Strategy for developing a future support system for the Vasa warship and evaluating its mechanical properties
Journal article, 2013
To maintain the integrity of the Vasa warship after salvage in 1961, conservation treatment with polyethylene glycol was carried out to prevent the collapse of cell walls. This treatment had negative effects on the strength and stiffness of the oak and the hull structure has been found to slowly deform over time. It is of interest to construct a three-dimensional numerical computer model to model and predict the deformation of the warship. This creates difficulties related to the complexity of measuring the detailed material properties that are required as input. In this context, a non-destructive methodology to predict the stiffness of the Vasa oak in terms of moduli of elasticity in the three principal directions of timber at critical positions in the ship would be useful. The twofold aim of the paper is to propose a strategy for a support system and to conduct an on-site assessment of the warship to predict the mechanical properties of the Vasa oak material. This paper also contains an up-to-date review of all essential mechanical data measured on the Vasa oak. The preliminary investigation using an X-ray technique to investigate the density properties produced promising results for future use in the evaluation of the mechanical performance. Based on these results, a procedure to establish the stiffness properties of the Vasa oak in terms of MOE was suggested, using a combination of data from previous measurements, in combination with extended tests on Vasa oak specimens and an X-ray-based density calibration procedure. The general complexity of the Vasa warship can be mainly attributed to large variations in the properties of Vasa oak due to surface degradation, chemical treatment and the disintegration of the cell-wall structure originating from centuries of waterlogged conditions. That causes difficulties when assessing mechanical and physical properties on a structural level. A combination of visual inspection together with X-ray investigation is of great importance to evaluate those properties and to obtain more accurate estimates. The results from evaluating mechanical properties can serve as input in a numerical model and serve as a foundation for decision-making relating to the modification of the support system.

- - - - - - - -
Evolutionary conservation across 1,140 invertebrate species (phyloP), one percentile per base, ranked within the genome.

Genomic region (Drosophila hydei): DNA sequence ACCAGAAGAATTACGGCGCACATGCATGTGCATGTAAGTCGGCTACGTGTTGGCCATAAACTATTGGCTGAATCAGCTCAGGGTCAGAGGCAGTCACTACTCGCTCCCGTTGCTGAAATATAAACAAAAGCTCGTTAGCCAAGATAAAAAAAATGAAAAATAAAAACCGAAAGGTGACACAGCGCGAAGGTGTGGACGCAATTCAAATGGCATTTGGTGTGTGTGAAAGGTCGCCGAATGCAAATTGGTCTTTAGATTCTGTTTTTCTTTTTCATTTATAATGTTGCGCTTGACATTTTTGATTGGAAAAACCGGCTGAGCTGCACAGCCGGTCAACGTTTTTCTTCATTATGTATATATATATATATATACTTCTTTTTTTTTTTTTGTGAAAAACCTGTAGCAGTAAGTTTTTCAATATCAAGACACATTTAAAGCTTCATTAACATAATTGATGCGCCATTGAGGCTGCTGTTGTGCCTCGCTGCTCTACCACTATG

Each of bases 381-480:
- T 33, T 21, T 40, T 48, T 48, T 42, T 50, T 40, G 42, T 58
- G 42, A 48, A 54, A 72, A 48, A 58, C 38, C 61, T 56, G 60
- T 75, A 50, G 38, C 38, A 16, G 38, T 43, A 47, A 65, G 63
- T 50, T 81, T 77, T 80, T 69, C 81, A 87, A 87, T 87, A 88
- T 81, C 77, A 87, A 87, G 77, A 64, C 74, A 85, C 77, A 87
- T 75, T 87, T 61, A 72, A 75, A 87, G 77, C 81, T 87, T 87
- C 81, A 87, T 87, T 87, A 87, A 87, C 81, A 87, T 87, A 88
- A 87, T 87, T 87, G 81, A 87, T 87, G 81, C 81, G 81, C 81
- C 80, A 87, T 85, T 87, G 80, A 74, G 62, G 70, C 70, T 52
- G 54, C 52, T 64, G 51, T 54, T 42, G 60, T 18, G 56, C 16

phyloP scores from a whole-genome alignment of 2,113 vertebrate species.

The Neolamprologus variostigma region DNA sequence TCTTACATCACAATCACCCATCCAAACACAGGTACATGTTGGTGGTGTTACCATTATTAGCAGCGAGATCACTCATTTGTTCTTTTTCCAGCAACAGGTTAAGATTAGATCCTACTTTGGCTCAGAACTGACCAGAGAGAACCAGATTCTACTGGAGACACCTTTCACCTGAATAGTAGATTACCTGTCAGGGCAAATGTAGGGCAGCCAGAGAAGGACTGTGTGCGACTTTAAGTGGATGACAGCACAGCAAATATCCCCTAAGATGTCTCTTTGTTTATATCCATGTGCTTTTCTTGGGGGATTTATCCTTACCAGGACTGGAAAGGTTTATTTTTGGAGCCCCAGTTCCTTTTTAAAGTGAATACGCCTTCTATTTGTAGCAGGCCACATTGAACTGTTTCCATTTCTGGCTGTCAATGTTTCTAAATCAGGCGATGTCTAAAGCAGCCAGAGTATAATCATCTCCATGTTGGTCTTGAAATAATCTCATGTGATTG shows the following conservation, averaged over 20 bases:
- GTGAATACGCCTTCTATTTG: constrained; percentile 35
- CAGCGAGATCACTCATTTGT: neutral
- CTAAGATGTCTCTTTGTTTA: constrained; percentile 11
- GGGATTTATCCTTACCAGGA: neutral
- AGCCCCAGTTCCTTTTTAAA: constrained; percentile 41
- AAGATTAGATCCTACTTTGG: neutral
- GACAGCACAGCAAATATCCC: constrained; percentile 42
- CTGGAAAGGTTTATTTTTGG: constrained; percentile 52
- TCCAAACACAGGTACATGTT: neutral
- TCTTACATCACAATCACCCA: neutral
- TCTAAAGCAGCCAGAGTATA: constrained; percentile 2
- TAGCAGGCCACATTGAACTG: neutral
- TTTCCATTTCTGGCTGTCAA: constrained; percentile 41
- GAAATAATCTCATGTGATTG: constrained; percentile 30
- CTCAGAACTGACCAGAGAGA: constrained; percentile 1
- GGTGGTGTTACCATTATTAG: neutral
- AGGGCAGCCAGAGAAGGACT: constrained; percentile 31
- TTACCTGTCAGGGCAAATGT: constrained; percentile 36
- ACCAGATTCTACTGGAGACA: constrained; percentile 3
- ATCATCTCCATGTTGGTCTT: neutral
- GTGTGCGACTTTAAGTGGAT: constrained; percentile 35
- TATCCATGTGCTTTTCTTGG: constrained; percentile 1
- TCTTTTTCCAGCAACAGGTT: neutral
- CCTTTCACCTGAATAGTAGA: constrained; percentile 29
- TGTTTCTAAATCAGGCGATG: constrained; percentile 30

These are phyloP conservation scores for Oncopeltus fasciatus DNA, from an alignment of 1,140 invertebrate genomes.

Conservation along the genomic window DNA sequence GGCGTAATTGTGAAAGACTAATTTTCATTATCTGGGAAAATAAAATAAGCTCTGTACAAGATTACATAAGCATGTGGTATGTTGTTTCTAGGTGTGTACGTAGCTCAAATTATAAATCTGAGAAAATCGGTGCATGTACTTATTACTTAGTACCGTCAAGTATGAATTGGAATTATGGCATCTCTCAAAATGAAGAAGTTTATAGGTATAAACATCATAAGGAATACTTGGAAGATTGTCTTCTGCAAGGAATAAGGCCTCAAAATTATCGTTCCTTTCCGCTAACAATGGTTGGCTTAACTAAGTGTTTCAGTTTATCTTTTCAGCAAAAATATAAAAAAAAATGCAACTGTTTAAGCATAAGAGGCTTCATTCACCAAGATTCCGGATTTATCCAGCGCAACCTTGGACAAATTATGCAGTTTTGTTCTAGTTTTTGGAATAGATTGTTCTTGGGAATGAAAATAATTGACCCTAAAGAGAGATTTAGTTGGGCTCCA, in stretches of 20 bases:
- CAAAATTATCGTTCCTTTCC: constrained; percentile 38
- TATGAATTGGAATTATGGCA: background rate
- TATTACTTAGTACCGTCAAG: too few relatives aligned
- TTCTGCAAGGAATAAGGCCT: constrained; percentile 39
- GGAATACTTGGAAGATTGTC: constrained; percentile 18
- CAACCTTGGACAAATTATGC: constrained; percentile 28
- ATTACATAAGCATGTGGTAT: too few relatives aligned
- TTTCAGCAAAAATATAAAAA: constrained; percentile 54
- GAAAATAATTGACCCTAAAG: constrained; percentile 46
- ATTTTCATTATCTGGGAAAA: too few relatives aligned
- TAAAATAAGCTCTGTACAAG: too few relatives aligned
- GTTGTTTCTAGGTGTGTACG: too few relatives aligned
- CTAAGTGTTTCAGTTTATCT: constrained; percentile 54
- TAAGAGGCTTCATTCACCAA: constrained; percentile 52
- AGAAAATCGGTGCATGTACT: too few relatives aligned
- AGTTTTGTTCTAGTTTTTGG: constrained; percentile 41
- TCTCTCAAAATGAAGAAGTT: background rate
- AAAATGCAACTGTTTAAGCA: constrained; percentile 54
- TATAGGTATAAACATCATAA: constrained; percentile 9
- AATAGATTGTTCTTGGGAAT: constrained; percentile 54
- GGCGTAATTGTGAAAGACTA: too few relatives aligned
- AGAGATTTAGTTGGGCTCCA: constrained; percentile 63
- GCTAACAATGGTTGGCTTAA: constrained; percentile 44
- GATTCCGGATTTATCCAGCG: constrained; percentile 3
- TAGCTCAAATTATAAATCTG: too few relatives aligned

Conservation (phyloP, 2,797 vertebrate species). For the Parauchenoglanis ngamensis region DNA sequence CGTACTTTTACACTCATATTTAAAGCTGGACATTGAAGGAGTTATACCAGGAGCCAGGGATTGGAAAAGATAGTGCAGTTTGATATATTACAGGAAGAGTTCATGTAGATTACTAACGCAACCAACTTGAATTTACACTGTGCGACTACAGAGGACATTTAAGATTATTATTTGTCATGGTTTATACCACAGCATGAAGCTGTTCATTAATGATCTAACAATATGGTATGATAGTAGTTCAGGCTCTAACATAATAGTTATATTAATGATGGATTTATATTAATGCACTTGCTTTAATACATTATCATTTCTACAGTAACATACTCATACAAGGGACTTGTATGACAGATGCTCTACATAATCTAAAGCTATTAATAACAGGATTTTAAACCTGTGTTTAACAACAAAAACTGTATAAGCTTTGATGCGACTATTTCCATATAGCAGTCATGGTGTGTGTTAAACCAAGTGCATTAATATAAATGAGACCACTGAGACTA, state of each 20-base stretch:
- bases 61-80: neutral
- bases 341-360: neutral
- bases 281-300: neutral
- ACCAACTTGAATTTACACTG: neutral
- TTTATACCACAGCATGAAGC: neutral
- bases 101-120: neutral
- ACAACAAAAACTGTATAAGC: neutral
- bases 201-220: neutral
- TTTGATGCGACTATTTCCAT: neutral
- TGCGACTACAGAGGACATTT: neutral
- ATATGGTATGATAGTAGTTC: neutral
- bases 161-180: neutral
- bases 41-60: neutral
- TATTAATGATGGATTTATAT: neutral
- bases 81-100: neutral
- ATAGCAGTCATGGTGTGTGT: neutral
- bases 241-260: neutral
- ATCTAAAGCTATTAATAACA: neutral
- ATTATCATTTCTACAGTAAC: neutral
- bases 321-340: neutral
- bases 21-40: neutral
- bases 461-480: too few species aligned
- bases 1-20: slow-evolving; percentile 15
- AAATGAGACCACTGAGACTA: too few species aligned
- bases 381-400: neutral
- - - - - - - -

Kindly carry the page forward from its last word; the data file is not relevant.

Polyethylene glycol (PEG)
Non-destructive testing (NDT)